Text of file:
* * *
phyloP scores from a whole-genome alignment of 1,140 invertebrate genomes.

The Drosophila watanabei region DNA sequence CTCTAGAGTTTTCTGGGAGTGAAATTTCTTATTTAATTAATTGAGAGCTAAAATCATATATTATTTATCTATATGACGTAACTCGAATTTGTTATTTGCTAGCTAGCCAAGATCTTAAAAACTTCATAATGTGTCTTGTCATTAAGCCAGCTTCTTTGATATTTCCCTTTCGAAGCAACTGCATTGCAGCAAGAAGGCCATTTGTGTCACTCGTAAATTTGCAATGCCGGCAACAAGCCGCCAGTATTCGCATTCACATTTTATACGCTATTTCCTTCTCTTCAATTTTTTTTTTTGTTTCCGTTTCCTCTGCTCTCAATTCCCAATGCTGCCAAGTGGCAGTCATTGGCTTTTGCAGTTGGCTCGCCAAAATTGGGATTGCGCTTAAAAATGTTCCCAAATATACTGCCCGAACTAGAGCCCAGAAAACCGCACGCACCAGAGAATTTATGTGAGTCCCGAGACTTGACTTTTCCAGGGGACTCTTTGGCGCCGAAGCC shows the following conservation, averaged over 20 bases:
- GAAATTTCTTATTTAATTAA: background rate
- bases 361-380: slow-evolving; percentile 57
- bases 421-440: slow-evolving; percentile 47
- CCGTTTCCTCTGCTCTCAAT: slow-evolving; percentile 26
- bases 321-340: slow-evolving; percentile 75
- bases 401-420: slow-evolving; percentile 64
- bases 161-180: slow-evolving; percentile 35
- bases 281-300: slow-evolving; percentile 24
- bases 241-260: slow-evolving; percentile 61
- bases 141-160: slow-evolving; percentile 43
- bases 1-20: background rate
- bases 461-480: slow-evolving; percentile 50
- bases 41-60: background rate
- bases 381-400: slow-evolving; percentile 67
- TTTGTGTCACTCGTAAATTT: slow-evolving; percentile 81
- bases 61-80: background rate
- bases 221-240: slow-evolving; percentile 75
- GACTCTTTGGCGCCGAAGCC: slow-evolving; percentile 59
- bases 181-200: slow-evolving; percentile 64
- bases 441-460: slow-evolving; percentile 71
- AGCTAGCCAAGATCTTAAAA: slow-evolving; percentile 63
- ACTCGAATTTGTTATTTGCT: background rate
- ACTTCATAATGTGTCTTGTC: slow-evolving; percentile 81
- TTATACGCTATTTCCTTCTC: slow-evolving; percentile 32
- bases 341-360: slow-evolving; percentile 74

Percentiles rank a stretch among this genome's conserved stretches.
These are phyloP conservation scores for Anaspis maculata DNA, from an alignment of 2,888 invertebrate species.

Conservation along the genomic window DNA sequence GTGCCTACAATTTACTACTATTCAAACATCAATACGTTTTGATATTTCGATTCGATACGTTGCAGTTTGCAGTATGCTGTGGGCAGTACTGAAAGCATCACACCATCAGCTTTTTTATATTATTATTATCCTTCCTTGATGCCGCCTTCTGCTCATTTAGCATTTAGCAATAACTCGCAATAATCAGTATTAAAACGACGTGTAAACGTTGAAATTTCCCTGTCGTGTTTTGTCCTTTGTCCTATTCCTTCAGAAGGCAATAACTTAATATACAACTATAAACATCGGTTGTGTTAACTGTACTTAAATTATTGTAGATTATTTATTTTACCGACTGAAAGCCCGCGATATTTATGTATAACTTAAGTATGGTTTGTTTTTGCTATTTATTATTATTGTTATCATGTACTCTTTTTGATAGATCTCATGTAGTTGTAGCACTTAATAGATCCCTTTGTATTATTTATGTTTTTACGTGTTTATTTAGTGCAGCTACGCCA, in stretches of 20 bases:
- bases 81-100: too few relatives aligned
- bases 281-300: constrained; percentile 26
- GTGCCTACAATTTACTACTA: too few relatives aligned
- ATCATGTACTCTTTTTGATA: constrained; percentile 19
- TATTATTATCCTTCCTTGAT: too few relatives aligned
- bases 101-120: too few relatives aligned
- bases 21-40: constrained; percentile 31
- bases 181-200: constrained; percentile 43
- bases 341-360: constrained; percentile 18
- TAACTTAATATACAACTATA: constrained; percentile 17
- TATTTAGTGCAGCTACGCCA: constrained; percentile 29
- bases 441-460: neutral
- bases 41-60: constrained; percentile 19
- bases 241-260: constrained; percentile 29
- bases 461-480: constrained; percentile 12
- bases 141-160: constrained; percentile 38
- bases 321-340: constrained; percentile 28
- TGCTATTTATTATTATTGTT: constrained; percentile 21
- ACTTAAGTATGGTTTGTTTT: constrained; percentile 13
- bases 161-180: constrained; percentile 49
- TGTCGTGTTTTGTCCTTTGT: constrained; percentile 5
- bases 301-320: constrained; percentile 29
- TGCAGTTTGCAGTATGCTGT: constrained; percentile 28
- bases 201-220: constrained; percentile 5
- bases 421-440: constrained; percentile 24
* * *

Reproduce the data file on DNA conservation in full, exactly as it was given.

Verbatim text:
phyloP scores from a whole-genome alignment of 1,140 invertebrate genomes.

The Drosophila watanabei region DNA sequence CTCTAGAGTTTTCTGGGAGTGAAATTTCTTATTTAATTAATTGAGAGCTAAAATCATATATTATTTATCTATATGACGTAACTCGAATTTGTTATTTGCTAGCTAGCCAAGATCTTAAAAACTTCATAATGTGTCTTGTCATTAAGCCAGCTTCTTTGATATTTCCCTTTCGAAGCAACTGCATTGCAGCAAGAAGGCCATTTGTGTCACTCGTAAATTTGCAATGCCGGCAACAAGCCGCCAGTATTCGCATTCACATTTTATACGCTATTTCCTTCTCTTCAATTTTTTTTTTTGTTTCCGTTTCCTCTGCTCTCAATTCCCAATGCTGCCAAGTGGCAGTCATTGGCTTTTGCAGTTGGCTCGCCAAAATTGGGATTGCGCTTAAAAATGTTCCCAAATATACTGCCCGAACTAGAGCCCAGAAAACCGCACGCACCAGAGAATTTATGTGAGTCCCGAGACTTGACTTTTCCAGGGGACTCTTTGGCGCCGAAGCC shows the following conservation, averaged over 20 bases:
- GAAATTTCTTATTTAATTAA: background rate
- bases 361-380: slow-evolving; percentile 57
- bases 421-440: slow-evolving; percentile 47
- CCGTTTCCTCTGCTCTCAAT: slow-evolving; percentile 26
- bases 321-340: slow-evolving; percentile 75
- bases 401-420: slow-evolving; percentile 64
- bases 161-180: slow-evolving; percentile 35
- bases 281-300: slow-evolving; percentile 24
- bases 241-260: slow-evolving; percentile 61
- bases 141-160: slow-evolving; percentile 43
- bases 1-20: background rate
- bases 461-480: slow-evolving; percentile 50
- bases 41-60: background rate
- bases 381-400: slow-evolving; percentile 67
- TTTGTGTCACTCGTAAATTT: slow-evolving; percentile 81
- bases 61-80: background rate
- bases 221-240: slow-evolving; percentile 75
- GACTCTTTGGCGCCGAAGCC: slow-evolving; percentile 59
- bases 181-200: slow-evolving; percentile 64
- bases 441-460: slow-evolving; percentile 71
- AGCTAGCCAAGATCTTAAAA: slow-evolving; percentile 63
- ACTCGAATTTGTTATTTGCT: background rate
- ACTTCATAATGTGTCTTGTC: slow-evolving; percentile 81
- TTATACGCTATTTCCTTCTC: slow-evolving; percentile 32
- bases 341-360: slow-evolving; percentile 74

Percentiles rank a stretch among this genome's conserved stretches.
These are phyloP conservation scores for Anaspis maculata DNA, from an alignment of 2,888 invertebrate species.

Conservation along the genomic window DNA sequence GTGCCTACAATTTACTACTATTCAAACATCAATACGTTTTGATATTTCGATTCGATACGTTGCAGTTTGCAGTATGCTGTGGGCAGTACTGAAAGCATCACACCATCAGCTTTTTTATATTATTATTATCCTTCCTTGATGCCGCCTTCTGCTCATTTAGCATTTAGCAATAACTCGCAATAATCAGTATTAAAACGACGTGTAAACGTTGAAATTTCCCTGTCGTGTTTTGTCCTTTGTCCTATTCCTTCAGAAGGCAATAACTTAATATACAACTATAAACATCGGTTGTGTTAACTGTACTTAAATTATTGTAGATTATTTATTTTACCGACTGAAAGCCCGCGATATTTATGTATAACTTAAGTATGGTTTGTTTTTGCTATTTATTATTATTGTTATCATGTACTCTTTTTGATAGATCTCATGTAGTTGTAGCACTTAATAGATCCCTTTGTATTATTTATGTTTTTACGTGTTTATTTAGTGCAGCTACGCCA, in stretches of 20 bases:
- bases 81-100: too few relatives aligned
- bases 281-300: constrained; percentile 26
- GTGCCTACAATTTACTACTA: too few relatives aligned
- ATCATGTACTCTTTTTGATA: constrained; percentile 19
- TATTATTATCCTTCCTTGAT: too few relatives aligned
- bases 101-120: too few relatives aligned
- bases 21-40: constrained; percentile 31
- bases 181-200: constrained; percentile 43
- bases 341-360: constrained; percentile 18
- TAACTTAATATACAACTATA: constrained; percentile 17
- TATTTAGTGCAGCTACGCCA: constrained; percentile 29
- bases 441-460: neutral
- bases 41-60: constrained; percentile 19
- bases 241-260: constrained; percentile 29
- bases 461-480: constrained; percentile 12
- bases 141-160: constrained; percentile 38
- bases 321-340: constrained; percentile 28
- TGCTATTTATTATTATTGTT: constrained; percentile 21
- ACTTAAGTATGGTTTGTTTT: constrained; percentile 13
- bases 161-180: constrained; percentile 49
- TGTCGTGTTTTGTCCTTTGT: constrained; percentile 5
- bases 301-320: constrained; percentile 29
- TGCAGTTTGCAGTATGCTGT: constrained; percentile 28
- bases 201-220: constrained; percentile 5
- bases 421-440: constrained; percentile 24